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The City is anticipating 2011 turnover and underlying earnings per share (EPS) of £127m and 48p respectively, nudging up to £132m and 51p in 2012. That puts the stock on meagre p/e ratios of 9.4 and 8.8 while also paying a 5.5% dividend yield. On this basis I value Braemar on an eight times through-cycle earnings before interest, tax and amortisation (EBITA) multiple. After adjusting for net cash of £25.6m (or £1.20 a share), that delivers an intrinsic worth of more than 600p a share.

The biggest threat facing the industry is a hard landing in China. I suspect this will be avoided, given Beijing's track record of successfully managing its economy, even during periods of global turmoil. Adverse weather and civil unrest can affect activity levels too. As most broker fees are settled in dollars, any weakening of the US currency would not be helpful either. That said, the company is already comfortably navigating today's rough seas. So investors able to accept the occasional storm should climb on board. Charles Stanley has a price target of 535p and interims are due out on 31 October.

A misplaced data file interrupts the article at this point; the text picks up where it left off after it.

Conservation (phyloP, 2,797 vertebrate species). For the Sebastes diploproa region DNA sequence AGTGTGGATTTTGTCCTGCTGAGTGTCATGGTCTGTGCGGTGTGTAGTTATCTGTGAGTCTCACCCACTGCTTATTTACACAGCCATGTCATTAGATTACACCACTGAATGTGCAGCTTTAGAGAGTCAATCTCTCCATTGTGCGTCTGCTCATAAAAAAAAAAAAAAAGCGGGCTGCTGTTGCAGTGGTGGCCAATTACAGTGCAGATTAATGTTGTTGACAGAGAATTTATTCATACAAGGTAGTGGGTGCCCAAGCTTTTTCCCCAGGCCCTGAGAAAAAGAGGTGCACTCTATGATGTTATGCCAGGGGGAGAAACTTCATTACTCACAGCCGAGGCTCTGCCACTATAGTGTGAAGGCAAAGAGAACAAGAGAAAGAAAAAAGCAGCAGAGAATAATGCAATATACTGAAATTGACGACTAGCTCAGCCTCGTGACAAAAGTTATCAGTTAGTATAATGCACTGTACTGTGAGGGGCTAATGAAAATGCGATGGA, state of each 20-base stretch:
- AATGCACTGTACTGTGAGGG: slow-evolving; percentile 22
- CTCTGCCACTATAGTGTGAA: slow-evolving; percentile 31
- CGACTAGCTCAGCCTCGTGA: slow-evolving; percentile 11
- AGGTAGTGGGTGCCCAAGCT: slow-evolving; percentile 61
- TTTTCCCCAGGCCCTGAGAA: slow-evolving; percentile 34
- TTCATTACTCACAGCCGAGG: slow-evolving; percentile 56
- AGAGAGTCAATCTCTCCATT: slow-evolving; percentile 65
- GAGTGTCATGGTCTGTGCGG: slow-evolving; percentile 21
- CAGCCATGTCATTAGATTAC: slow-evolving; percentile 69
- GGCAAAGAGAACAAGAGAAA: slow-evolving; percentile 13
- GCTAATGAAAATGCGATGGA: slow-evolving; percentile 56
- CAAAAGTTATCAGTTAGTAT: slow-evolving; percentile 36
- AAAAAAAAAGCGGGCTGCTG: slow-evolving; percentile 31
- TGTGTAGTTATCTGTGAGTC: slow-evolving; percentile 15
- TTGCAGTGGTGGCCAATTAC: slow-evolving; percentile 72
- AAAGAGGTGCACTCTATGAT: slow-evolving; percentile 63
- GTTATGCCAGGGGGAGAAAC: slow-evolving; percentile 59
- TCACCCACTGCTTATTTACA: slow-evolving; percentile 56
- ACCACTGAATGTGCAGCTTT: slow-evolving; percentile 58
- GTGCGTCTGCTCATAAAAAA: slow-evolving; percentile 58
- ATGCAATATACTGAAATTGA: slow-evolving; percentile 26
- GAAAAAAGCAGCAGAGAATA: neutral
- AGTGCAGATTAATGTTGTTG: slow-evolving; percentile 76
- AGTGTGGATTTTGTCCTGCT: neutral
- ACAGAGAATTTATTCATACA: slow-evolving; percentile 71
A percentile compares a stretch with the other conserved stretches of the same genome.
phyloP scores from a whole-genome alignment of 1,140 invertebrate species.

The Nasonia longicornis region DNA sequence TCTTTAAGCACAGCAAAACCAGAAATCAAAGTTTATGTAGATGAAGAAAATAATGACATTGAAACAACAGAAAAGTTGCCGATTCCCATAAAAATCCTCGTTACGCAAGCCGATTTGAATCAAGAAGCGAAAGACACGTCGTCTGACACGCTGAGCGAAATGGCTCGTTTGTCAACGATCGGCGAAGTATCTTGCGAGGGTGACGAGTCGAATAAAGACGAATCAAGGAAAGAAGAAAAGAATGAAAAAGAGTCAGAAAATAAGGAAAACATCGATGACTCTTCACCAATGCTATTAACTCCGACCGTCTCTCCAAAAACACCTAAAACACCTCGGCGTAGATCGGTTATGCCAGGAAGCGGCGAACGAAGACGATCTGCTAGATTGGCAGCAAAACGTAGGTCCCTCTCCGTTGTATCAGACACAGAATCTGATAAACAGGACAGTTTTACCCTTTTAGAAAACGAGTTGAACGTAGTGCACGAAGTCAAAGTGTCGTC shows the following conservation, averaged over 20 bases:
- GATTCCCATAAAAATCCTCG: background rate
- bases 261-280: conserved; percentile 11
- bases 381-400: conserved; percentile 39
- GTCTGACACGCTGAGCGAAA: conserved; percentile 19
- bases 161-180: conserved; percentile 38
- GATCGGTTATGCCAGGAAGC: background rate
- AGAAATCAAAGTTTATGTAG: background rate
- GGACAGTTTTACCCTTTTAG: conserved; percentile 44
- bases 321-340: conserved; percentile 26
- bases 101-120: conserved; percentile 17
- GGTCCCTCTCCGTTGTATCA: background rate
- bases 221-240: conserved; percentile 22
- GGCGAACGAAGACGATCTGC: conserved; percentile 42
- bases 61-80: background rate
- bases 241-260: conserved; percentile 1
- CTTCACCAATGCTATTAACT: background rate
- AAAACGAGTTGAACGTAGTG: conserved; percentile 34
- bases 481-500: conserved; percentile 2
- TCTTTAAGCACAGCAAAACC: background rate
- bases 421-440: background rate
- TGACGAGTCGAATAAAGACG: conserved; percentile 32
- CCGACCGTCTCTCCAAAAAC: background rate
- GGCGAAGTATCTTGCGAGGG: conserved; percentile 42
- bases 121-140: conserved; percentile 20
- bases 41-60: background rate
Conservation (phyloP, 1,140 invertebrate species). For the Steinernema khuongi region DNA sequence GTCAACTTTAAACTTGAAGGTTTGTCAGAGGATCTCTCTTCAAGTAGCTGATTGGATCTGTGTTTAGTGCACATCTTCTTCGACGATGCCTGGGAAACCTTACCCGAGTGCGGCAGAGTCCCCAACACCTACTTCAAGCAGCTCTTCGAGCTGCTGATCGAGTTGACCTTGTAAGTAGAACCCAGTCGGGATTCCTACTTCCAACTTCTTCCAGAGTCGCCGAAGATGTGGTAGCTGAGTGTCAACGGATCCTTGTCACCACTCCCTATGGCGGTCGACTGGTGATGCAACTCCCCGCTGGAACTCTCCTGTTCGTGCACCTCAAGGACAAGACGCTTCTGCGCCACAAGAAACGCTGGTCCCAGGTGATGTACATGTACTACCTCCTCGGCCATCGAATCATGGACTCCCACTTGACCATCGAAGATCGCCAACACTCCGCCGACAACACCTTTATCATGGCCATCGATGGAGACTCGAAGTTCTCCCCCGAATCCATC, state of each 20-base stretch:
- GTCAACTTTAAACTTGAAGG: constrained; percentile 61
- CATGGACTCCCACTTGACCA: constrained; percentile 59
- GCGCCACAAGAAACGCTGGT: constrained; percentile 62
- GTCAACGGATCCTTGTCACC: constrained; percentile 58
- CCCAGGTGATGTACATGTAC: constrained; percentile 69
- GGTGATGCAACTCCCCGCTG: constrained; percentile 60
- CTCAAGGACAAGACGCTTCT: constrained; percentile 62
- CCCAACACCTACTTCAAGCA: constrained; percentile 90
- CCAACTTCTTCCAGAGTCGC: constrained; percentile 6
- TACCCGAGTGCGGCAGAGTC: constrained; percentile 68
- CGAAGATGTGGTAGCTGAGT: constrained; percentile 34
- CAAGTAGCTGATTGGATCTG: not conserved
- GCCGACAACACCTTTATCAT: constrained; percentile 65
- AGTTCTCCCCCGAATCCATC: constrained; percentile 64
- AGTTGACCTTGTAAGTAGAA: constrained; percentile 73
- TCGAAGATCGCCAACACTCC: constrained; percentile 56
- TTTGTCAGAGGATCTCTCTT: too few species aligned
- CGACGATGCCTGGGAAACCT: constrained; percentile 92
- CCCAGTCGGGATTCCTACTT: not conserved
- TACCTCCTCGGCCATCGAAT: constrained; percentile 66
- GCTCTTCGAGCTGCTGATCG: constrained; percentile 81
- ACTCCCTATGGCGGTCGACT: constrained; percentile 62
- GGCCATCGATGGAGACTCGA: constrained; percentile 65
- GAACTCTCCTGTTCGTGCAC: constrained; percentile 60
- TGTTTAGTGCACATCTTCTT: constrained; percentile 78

Rating: BUY at 450p

2. Thomas Cook (LSE: TCG), rated a BUY by AlphaValue

Many thrifty consumers have opted to stay in Britain for their holidays this year, rather than jet-setting off to the Mediterranean or north Africa. This has hurt profits at Thomas Cook, Europe's second-largest travel firm behind Tui Travel. Moreover, the impact of Middle Eastern unrest has been worse than first thought, with demand from French customers in particular dwindling in the key destinations of Egypt, Tunisia and Morocco. Some holidaymakers have rebooked to visit Turkey, although local hoteliers have put up their prices to cash in on the popularity and Thomas Cook has been unable to pass on all of the costs.